A common sign of DRA is doming or bulging of the midline abdominal wall. This may look like the bump is pointing or bulging specifically down the centre. It often happens in activities such as sitting up from lying but it can occur during any exercise or activity, even when upright. Do not worry if this happens, it is likely the normal widening that needs to occur during pregnancy.

 

What should I do if I notice doming?

 

It is a good idea to modify movements and activities to prevent excessive doming. This may mean scaling back the difficultly of some of your exercises targeting the abdominal area, rolling onto your side to get out of bed or using your hands to help push yourself up from the floor in an exercise class.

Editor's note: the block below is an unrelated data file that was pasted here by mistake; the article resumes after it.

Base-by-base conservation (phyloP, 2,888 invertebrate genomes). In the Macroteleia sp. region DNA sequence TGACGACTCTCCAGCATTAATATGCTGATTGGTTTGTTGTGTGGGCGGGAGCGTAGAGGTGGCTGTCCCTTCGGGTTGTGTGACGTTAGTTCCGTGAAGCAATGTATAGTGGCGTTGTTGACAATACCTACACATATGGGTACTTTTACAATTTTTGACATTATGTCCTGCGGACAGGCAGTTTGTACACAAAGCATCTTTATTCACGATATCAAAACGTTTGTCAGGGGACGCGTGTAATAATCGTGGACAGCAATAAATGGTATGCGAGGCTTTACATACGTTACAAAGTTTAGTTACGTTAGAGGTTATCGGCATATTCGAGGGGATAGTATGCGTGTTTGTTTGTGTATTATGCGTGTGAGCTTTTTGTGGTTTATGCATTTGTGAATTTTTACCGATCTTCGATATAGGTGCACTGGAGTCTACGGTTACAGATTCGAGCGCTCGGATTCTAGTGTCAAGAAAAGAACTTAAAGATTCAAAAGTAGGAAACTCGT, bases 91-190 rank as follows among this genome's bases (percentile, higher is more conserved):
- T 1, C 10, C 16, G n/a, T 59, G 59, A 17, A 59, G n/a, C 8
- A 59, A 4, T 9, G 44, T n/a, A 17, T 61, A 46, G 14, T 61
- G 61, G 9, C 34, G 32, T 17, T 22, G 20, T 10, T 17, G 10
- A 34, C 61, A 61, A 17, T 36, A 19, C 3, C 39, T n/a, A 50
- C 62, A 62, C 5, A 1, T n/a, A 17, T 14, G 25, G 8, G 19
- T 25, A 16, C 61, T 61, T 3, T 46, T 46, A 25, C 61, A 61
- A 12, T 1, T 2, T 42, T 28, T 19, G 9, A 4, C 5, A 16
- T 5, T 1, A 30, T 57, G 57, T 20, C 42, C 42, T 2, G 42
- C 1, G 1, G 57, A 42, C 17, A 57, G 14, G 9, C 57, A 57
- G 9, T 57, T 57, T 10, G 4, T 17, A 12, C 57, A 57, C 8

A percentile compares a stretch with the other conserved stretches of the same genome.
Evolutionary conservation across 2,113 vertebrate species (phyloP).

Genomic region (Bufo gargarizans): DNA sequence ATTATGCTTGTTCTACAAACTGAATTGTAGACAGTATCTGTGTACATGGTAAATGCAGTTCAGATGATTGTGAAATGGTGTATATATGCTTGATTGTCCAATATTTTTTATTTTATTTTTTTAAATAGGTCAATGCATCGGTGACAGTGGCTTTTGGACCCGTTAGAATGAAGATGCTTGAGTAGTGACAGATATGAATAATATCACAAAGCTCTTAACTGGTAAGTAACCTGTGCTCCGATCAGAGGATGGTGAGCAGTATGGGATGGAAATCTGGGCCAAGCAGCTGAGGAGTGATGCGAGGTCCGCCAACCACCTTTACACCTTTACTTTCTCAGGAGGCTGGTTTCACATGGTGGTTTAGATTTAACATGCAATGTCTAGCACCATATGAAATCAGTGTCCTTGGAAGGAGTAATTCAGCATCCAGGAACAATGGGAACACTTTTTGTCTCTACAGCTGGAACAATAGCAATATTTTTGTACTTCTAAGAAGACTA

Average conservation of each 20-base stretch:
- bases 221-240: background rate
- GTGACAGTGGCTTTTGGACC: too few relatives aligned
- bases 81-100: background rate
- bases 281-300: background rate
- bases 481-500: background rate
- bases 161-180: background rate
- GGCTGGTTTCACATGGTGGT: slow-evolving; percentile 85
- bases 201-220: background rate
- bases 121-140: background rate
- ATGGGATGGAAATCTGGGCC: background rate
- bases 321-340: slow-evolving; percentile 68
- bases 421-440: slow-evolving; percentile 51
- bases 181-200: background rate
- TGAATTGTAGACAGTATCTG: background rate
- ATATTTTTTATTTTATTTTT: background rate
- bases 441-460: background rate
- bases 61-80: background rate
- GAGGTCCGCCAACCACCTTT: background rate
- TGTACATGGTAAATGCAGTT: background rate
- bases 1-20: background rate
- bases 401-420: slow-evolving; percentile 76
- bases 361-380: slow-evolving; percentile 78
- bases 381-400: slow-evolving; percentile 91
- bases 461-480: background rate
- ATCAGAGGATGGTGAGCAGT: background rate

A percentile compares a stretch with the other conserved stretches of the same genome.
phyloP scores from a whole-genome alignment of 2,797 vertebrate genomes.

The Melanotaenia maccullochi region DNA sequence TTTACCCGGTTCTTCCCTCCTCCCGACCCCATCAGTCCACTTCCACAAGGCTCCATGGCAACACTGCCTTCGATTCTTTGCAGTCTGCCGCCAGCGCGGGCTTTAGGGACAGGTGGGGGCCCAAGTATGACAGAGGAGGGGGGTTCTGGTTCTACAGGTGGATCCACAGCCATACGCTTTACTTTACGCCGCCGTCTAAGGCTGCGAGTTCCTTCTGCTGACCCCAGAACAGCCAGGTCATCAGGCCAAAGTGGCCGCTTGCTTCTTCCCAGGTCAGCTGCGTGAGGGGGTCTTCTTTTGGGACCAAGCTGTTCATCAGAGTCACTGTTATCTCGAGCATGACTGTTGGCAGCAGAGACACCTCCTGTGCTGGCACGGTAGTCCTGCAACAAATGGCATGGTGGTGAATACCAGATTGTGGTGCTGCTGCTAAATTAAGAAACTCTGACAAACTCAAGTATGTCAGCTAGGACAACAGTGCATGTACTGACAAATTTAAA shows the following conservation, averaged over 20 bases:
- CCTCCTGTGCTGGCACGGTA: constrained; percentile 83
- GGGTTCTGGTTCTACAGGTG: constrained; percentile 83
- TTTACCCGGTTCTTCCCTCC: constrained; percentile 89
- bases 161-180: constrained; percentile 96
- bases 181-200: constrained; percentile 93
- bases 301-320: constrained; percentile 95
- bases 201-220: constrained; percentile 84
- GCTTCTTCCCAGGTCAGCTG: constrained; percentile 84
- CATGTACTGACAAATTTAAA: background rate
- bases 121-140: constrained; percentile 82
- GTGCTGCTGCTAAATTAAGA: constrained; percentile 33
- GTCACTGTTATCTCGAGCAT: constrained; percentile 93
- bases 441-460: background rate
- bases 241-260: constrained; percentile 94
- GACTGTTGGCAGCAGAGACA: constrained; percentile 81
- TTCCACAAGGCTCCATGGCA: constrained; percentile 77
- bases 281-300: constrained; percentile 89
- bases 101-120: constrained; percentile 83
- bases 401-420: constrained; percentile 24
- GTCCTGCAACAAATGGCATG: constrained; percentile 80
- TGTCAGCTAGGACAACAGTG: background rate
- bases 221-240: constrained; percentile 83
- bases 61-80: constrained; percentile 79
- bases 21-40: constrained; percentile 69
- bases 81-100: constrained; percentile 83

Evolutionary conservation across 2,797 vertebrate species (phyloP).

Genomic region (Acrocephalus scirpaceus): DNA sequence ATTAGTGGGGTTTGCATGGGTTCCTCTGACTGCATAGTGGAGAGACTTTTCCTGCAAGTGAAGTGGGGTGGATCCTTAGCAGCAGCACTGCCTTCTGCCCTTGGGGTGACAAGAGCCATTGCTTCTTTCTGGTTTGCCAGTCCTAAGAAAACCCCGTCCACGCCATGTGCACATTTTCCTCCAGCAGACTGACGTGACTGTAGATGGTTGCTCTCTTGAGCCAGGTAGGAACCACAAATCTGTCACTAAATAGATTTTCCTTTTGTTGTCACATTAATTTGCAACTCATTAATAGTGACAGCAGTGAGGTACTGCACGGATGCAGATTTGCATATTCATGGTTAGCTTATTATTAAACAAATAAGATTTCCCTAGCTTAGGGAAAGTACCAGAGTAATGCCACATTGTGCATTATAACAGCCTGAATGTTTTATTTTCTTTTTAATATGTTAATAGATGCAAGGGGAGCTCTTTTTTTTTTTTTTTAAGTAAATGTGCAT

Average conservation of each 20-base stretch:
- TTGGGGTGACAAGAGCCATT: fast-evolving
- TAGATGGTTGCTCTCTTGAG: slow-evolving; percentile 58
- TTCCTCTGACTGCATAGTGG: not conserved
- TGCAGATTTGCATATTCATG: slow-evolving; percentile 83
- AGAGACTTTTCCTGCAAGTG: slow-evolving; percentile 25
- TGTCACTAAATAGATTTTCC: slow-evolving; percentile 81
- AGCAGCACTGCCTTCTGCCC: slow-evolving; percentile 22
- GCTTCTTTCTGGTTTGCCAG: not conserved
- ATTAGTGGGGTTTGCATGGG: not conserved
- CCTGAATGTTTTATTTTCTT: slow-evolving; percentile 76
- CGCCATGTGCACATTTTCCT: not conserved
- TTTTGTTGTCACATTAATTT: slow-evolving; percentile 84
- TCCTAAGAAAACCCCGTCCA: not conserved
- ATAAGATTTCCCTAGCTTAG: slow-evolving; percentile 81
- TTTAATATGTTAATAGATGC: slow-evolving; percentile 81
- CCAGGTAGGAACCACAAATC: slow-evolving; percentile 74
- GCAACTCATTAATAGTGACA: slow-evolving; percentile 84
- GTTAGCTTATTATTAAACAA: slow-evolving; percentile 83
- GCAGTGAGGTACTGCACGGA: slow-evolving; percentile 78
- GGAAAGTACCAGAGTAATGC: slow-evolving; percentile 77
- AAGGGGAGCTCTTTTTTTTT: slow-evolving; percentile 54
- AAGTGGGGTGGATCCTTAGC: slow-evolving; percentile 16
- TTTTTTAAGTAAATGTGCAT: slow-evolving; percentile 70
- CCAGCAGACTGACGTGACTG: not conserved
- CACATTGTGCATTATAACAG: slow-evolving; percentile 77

Abdominal exercises are still important and beneficial, however it is important to implement strategies which do not result in doming. Something you can try if you notice doming during an exercise or activity is to ensure you are recruiting your pelvic floor and/or transverse abdominis. You’ll notice Hollie cues this a lot in your workouts. This may reduce or alleviate the doming enabling you to continue. Or it may not change the doming and indicate that modifying the exercise is sensible.

 

Another important tip is to try and avoid constipation and straining where possible. Straining requires a lot of abdominal effort and can result in extra intra-abdominal pressure against the midline abdominal wall. Constipation can be common for women during pregnancy due to the higher levels of iron that we ingest. Try to eat a balanced diet and incorporate adequate water intake to help avoid unnecessary constipation.